We were safer with Saddam, his victims say

Days after Saddam’s execution, Orly Halpern, writing in the Forward, finds that even some of those who suffered directly from Saddam’s brutality admit that in retrospect, Israel was better off with him than without.

“Baghdad-born Avraham Eini was a teenager when his father was arrested and tortured by Saddam’s security agents in the 1970s. “He later died of his wounds,” said 54-year-old Eini, who had escaped with his family and settled in Ramat Gan. Two decades later, in 1991, Iraqi Scud missiles fell 200 yards from his house.

Eini said he felt a sense of “revenge and relief” when Saddam was executed last week. Yet, he said, “Israel would be safer today if Saddam stayed in power.”

Saddam and his Ba’athist revolutionary colleagues came to power in 1968, a year after the crushing defeat of Arab armies by Israel in the Six-Day War. Vice president and strongman of the regime, Saddam had an attitude that was decidedly anti-Israel, following Ba’athist ideology and postwar Arab sentiment. One of his first notorious moves was to hang 17 alleged spies, nine of them Jewish.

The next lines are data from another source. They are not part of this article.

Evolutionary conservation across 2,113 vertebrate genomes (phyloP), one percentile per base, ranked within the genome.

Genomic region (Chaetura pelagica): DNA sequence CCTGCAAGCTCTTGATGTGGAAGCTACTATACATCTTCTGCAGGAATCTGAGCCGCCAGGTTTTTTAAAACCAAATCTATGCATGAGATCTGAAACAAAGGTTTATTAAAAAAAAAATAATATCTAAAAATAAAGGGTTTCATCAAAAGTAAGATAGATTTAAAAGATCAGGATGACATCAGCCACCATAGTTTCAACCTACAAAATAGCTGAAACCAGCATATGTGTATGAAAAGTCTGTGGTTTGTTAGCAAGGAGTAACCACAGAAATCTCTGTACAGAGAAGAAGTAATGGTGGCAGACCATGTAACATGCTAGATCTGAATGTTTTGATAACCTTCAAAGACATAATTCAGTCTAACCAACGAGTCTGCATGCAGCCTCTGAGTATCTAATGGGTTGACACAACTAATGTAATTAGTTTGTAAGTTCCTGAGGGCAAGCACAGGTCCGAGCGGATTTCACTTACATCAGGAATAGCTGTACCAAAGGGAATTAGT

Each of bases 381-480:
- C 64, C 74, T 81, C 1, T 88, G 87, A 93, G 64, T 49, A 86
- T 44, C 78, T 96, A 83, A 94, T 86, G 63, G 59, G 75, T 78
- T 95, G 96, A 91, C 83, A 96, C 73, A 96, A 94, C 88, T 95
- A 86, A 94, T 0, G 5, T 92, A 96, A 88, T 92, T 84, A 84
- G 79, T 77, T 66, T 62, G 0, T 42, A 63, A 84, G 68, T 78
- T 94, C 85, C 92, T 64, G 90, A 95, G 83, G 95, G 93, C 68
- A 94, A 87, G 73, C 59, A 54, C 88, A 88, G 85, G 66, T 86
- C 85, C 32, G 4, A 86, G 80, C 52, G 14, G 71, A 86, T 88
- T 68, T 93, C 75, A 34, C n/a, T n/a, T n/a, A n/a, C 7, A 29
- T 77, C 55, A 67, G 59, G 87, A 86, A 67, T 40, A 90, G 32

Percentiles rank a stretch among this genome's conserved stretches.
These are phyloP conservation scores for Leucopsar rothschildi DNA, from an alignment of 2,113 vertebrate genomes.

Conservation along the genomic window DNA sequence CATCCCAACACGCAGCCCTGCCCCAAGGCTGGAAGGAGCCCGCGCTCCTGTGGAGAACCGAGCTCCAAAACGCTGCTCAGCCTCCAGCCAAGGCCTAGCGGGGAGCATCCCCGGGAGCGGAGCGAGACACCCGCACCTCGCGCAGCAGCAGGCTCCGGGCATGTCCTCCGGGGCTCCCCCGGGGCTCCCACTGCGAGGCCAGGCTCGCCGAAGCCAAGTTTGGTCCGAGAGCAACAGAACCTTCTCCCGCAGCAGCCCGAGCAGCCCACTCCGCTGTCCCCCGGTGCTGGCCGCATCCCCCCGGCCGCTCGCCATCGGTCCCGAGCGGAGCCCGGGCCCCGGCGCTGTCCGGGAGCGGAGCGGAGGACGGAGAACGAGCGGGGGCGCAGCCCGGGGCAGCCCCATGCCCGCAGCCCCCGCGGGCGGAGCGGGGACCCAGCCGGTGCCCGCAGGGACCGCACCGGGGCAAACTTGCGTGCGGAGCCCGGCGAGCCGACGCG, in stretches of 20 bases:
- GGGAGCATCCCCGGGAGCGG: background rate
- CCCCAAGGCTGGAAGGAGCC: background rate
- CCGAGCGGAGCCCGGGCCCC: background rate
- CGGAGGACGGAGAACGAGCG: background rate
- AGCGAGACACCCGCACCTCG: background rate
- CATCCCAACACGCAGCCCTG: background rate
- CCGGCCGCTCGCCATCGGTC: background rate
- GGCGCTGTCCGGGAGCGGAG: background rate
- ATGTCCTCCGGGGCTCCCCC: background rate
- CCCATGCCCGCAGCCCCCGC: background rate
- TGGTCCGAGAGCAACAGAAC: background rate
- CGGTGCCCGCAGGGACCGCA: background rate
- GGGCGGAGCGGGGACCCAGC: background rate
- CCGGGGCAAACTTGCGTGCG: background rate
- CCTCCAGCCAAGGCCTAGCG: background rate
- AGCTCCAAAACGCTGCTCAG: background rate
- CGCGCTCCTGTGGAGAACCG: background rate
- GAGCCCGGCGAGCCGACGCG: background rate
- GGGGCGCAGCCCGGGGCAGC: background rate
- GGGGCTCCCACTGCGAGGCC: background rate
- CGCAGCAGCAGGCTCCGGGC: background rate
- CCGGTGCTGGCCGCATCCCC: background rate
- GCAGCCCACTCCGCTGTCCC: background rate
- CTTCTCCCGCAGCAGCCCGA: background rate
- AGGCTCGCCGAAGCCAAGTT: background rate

Throughout the 1970s Saddam’s anti-Israel rhetoric continued, along with his hounding of Iraqi Jews and his support for the Arab Liberation Front, a militant Palestinian group that shelled Israel from southern Lebanon. He took full control as president in 1979, escalating his rhetoric and brutality. Shortly afterward, Iraq was invaded by neighboring Iran, touching off a bloody, eight-year war that inflicted huge hardship on Iraqis and Iranians alike. Saddam further tightened his regime and launched a furious arms race.

“In 1981, alarmed at Iraq’s nuclear weapons project, Israel sent warplanes to destroy the nuclear plant at Osirak, fueling the dictator’s hostility.

“A few years into the Iran-Iraq war, however, Saddam moderated his anti-Israel stance. Some observers believe he merely hoped to curry favor with Washington. Others say that even so, it might have led to a thaw. Jews in Iraq were now protected by a special unit and had a phone number to call if harassed. “Nobody could touch us,” said Emad Levy, who lived in Iraq at the time.”

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